Previous PageTable Of ContentsNext Page

9.0 Policies and Institutions

The International environment within which Malawi manage forestry sector has under gone changes over the last two decades. The changes are still taking place. New themes that are now influencing forestry sector are privatisation, globalisation of economies, decentralisation and liberalisation of trade. Forestry has a tradition of having diverse stakeholders nationally and internationally. These stakeholders have become more visible and vocal and are demanding a greater role in shaping the forestry sector. Many of the international influences are associated with the United Nation Conference on Environment and Development (UNCED). Key post UNCED changes are confirmation of trends already toward people-oriented development and greater environmental responsibility in forestry development. UNCED has created a challenge for Governments to reconcile national priorities with global priorities, of industrial demands with community needs, of preservation with diversified management and forest use (FAO, 2000).

There have been changes including deregulation, devolution of political authority to local governments, expanding role of private sector and civil society. There have also been increasing awareness of environmental issues such as biodiversity, the threat of global climate change and the threat of desertification. Forestry sector is influenced also by policies of others sectors. For example policies on Energy, Agriculture, Land, Environment and Local Government The sector has consequently become multi-displinary in nature. All these factors have prepared a stage for change in both policies and institutions dealing with the forestry sector.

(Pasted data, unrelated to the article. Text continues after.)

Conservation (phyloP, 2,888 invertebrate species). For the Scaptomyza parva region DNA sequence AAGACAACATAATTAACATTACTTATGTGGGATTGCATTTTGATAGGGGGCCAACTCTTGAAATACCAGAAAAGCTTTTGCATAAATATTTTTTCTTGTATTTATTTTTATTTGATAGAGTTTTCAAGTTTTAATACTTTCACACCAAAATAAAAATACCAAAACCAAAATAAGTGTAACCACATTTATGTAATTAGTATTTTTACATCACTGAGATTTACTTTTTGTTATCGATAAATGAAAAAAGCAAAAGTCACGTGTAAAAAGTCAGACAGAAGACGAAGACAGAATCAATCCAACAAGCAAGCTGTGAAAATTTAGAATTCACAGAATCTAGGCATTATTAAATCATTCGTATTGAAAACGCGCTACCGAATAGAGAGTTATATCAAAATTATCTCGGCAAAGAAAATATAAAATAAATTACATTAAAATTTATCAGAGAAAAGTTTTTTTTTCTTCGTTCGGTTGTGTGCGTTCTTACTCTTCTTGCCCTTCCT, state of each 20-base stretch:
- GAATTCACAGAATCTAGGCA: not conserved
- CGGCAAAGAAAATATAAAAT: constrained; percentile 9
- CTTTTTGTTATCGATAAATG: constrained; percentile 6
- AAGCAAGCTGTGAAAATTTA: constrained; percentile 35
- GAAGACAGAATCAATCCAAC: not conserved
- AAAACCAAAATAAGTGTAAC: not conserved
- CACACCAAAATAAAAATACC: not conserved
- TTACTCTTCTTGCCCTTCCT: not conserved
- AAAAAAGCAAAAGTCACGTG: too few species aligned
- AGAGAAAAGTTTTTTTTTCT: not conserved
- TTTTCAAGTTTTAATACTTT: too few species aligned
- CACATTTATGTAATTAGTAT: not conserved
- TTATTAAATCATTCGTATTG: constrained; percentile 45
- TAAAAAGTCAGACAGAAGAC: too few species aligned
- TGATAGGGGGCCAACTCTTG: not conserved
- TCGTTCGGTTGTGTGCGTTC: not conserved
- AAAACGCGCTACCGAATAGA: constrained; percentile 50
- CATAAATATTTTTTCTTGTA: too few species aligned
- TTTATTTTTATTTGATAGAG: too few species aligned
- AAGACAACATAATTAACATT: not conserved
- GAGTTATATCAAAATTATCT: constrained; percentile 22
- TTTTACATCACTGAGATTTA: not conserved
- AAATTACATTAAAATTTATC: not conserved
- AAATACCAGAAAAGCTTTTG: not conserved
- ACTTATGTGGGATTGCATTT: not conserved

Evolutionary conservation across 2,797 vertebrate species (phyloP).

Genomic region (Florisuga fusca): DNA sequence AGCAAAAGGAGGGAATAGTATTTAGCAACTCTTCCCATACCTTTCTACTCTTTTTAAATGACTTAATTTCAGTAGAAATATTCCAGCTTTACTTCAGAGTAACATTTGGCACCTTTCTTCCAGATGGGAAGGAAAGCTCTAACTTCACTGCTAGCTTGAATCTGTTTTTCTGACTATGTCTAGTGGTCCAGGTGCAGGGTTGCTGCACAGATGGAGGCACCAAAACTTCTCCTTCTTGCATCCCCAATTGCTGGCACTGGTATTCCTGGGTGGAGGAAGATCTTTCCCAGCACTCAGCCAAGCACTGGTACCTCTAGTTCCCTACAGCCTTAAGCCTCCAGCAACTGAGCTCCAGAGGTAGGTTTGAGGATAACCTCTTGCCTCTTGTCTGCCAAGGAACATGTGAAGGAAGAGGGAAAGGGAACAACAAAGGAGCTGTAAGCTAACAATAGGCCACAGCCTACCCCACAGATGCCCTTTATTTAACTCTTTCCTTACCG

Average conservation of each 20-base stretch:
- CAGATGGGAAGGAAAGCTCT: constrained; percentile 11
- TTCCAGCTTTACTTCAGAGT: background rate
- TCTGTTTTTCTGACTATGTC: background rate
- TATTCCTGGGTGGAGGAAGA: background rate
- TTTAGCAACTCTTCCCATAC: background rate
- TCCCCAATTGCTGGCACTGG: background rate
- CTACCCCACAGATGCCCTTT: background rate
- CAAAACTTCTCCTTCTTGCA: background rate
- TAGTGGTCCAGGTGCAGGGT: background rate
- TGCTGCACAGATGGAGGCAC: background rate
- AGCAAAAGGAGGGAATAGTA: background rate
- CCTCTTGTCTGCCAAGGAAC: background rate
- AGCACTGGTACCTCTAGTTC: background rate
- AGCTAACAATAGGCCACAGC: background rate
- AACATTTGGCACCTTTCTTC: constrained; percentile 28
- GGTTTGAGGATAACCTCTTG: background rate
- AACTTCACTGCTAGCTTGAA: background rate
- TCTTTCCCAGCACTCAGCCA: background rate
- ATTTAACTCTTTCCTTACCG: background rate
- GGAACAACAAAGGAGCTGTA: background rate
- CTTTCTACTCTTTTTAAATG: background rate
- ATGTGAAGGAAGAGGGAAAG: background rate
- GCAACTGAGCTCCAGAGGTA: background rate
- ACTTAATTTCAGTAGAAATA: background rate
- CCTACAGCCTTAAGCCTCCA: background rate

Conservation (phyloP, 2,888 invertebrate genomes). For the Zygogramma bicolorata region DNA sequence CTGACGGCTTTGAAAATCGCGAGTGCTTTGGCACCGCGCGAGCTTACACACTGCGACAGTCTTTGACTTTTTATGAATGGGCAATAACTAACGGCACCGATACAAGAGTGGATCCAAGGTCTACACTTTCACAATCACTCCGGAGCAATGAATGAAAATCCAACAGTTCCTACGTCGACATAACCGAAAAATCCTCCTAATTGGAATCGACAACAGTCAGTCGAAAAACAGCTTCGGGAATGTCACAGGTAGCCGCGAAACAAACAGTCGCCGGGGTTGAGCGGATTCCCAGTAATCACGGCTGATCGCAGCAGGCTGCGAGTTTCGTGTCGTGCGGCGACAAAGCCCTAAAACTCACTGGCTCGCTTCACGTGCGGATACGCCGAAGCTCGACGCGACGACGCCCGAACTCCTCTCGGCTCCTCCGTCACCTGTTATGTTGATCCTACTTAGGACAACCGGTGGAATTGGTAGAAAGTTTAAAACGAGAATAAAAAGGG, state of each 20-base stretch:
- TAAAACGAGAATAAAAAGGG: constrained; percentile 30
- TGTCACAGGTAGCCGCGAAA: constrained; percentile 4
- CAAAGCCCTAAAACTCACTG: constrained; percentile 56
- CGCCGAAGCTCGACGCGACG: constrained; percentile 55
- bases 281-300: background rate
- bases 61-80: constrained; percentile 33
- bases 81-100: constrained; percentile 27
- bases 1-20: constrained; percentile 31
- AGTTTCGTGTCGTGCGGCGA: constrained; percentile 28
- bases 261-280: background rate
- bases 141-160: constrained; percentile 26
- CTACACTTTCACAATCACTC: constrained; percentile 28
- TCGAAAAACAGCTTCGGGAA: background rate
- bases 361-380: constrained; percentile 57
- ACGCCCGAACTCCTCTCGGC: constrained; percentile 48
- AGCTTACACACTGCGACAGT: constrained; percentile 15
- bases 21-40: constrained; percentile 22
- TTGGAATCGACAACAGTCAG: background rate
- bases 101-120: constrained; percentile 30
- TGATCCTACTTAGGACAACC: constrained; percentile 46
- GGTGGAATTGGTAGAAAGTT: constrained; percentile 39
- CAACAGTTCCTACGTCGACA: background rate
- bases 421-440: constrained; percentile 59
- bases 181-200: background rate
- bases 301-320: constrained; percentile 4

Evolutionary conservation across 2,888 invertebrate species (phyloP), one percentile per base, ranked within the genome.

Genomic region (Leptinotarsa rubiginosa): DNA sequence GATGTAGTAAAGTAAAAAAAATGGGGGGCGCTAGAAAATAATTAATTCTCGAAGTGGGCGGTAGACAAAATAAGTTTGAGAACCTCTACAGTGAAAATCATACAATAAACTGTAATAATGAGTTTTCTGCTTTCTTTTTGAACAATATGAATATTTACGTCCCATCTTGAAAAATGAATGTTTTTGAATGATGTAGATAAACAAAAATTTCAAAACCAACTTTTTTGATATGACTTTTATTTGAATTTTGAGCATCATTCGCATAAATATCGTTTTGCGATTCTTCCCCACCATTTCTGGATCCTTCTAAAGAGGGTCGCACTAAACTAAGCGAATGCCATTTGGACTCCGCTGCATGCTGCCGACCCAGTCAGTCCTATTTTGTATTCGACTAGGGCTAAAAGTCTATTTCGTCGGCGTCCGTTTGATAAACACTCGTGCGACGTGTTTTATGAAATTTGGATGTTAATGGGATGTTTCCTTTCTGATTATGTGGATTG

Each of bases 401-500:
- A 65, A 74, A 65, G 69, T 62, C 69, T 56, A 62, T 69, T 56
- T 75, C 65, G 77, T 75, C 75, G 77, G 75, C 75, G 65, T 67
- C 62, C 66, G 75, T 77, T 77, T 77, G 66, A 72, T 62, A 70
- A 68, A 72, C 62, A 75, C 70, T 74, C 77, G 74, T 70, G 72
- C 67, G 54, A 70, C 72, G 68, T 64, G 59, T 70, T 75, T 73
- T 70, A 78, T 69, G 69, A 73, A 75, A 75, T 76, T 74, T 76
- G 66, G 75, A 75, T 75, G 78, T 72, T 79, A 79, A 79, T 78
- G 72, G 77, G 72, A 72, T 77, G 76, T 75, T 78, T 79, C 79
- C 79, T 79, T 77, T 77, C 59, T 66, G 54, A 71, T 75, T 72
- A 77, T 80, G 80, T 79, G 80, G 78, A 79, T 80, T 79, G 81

The forest policy of 1996 is a departure from the traditional forest approach which emphasised forest protection to the present policy that emphasis multi-stakeholder participation including local communities. The new policy also recognised the role of the private sector not only in utilisation of forest but also in the management of the resource. Through the National Forest Programme (NFP) Malawi Government through a highly consultative process with all stakeholders has identified the key themes affecting forestry in Malawi, identified priority actions to be undertaken and also identified key roles and responsibilities of various stakeholders (NFP, 2000).

The changes in policy have also included institutional change. Traditionally, forestry institutions have concentrated on government forestry departments and agencies. Since many parties external to forestry department have significant influence on the sector, institutional change has to be examined from a broader perspective although Forestry Department remains the institution with vested interest in drawing attention to the needs and potentials of the sector.